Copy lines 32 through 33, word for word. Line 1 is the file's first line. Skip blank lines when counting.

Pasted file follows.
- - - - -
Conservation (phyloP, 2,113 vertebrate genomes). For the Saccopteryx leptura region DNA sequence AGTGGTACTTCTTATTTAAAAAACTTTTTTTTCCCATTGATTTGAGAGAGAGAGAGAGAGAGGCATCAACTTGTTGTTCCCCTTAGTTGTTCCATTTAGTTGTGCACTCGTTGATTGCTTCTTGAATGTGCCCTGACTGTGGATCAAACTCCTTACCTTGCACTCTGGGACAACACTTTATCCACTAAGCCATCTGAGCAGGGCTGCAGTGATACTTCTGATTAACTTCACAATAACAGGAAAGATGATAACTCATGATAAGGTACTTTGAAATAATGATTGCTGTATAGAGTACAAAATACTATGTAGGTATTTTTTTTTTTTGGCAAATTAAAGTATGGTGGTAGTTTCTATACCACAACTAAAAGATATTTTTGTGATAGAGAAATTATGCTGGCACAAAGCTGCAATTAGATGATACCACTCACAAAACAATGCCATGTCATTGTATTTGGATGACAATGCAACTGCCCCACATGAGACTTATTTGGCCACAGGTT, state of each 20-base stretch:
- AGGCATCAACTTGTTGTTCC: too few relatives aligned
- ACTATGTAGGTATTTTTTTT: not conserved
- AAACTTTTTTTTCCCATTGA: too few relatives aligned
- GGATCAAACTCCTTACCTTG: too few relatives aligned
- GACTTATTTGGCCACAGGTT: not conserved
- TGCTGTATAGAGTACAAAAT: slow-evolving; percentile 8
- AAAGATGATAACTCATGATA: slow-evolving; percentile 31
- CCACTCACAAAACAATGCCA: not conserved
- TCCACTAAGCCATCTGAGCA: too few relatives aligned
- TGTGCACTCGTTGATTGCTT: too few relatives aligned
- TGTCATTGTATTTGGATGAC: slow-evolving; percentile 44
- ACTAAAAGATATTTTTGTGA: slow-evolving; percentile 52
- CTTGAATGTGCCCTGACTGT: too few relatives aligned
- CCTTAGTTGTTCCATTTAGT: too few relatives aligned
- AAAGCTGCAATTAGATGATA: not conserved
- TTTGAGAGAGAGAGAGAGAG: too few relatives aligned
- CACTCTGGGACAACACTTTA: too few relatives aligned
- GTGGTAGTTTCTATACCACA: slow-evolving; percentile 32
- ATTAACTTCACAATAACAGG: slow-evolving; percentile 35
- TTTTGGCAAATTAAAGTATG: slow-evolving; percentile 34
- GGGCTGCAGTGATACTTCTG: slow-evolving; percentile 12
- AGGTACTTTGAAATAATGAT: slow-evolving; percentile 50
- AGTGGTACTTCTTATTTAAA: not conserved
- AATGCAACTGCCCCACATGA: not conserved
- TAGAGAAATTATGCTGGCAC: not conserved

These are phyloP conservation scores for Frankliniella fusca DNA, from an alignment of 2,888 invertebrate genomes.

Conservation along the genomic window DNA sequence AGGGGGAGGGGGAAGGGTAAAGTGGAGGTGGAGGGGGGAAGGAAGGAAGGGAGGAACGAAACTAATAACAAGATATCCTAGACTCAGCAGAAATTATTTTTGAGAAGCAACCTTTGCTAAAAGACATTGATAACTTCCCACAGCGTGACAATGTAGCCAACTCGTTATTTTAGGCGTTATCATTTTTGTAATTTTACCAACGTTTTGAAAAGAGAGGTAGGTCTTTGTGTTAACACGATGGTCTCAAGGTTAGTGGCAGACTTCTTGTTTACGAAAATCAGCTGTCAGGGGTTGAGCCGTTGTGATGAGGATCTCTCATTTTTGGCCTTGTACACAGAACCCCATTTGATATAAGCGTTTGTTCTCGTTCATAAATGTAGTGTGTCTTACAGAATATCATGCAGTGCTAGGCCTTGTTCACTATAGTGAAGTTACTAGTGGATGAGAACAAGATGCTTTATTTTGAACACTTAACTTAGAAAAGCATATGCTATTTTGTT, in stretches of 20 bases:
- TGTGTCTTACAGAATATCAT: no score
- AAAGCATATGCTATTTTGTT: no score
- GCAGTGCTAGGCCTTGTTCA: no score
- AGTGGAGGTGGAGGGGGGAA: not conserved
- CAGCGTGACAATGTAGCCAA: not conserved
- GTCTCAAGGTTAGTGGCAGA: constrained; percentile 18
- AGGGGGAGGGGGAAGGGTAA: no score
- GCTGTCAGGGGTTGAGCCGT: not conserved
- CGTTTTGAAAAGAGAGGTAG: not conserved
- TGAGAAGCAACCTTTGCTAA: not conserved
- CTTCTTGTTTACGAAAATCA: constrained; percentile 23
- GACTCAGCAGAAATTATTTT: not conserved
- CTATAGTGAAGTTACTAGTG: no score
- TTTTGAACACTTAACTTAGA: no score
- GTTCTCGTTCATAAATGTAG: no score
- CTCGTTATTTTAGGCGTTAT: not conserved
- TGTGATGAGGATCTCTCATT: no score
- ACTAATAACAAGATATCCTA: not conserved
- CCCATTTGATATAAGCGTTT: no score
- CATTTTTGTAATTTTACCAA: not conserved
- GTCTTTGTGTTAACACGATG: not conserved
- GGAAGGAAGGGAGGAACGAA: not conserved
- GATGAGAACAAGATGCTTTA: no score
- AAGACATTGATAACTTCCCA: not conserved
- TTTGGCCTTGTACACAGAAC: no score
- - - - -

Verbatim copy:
- AGTGGAGGTGGAGGGGGGAA: not conserved
- CAGCGTGACAATGTAGCCAA: not conserved